Monday, October 6, 2008

From Cell Block to Voting Block

The Supreme Court of Canada, in its 2002 ruling in Sauve v. Canada, struck down Section 4(c) of the Canada Elections Act. This was the section of the revised Canada Elections Act (2000) which disenfranchised "every person who is imprisoned in a correctional institution serving a sentence of two years or more." According to the ruling, this clause violated Section 3 of the Charter of Rights and Freedoms.

Well now it appears that the "tough on crime" policies of Stephen Harper's Conservatives (a few of which are shared by Jack Layton's New Democrats) are not sitting well with Canada's politically-engaged criminal community, especially those who live in involuntary social housing. For these voters, the message of Stephen Harper's scary hidden agenda really resonates, as many "citizen inmates" fear that the Conservative policies will make it tougher for them to operate their "businesses" and "deal" with their competition with relative impunity.

So, according to a report by CTV's Robert Fife, inmates at one Nova Scotia Penal Housing Complex are rallying behind Stephane Dion's Liberals. Clearly, their allegiance lies with the party that gave us the Youth Criminal Justice Act; mandatory parole after 2/3 of a sentence is served; and a therapy-oriented corrections system -- indeed, the party that (rightly or wrongly) has been associated with the "hug-a-thug" theory of crime amelioration.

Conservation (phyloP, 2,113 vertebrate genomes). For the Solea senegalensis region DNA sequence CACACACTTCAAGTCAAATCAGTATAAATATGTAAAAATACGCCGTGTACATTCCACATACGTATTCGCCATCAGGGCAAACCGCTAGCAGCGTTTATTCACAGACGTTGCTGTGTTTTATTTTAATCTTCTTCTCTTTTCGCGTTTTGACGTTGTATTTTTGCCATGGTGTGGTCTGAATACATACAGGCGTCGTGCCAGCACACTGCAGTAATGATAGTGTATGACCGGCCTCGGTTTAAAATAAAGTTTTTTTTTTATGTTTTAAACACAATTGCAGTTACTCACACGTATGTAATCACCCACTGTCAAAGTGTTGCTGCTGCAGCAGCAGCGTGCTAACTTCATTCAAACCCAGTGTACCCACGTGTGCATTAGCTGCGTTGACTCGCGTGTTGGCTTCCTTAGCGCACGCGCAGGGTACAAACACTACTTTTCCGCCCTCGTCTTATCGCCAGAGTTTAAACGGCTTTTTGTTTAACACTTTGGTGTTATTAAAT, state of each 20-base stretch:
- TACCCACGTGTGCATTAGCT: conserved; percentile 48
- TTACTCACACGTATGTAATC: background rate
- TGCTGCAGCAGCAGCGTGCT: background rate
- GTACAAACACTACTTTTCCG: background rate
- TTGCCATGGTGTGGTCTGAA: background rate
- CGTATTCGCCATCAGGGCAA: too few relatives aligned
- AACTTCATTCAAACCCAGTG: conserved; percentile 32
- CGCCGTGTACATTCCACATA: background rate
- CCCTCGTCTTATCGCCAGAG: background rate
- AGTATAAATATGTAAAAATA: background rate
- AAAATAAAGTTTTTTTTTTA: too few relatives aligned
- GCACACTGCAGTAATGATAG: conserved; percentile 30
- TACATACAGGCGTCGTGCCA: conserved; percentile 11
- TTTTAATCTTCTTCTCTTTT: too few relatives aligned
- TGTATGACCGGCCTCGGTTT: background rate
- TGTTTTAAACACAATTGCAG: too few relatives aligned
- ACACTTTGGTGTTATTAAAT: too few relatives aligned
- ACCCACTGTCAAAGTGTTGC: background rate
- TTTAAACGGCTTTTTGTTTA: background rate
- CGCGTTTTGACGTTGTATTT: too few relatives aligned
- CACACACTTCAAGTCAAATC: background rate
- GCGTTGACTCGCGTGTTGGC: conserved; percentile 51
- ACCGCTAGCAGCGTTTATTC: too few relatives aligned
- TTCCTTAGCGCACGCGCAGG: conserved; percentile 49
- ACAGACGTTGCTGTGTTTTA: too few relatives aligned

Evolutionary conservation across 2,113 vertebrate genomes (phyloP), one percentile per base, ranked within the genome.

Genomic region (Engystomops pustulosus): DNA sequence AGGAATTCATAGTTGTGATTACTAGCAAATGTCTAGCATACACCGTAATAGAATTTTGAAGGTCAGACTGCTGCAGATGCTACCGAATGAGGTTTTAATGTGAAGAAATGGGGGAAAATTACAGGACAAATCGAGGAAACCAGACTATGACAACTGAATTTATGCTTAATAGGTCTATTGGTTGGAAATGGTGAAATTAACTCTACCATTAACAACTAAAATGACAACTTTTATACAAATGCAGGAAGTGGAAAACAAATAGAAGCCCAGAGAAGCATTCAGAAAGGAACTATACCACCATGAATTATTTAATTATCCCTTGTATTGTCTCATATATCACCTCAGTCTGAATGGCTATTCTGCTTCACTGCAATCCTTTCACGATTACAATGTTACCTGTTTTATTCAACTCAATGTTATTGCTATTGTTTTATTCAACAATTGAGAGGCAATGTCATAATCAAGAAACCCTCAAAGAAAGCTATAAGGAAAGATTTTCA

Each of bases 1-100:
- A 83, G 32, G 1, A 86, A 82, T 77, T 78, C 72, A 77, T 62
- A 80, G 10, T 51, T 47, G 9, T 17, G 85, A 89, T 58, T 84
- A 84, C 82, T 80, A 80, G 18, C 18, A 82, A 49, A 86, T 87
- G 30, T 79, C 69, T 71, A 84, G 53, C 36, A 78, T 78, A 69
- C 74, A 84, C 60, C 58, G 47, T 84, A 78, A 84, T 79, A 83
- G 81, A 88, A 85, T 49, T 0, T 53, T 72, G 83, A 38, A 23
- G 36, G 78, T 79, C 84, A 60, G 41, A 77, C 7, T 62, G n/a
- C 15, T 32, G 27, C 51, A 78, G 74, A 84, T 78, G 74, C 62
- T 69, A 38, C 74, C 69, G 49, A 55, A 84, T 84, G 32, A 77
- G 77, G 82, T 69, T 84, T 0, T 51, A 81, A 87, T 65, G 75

Isn't this the kind of endorsement you'd rather keep "locked away." It's not exactly the kind of campaign boost you'd want to boast about or, God forbid, advertise.

h/t Steve Janke and Dust My Broom.

Photo Credit: Jack of Hearts blog --> produced using SDA Lawn Sign Generator

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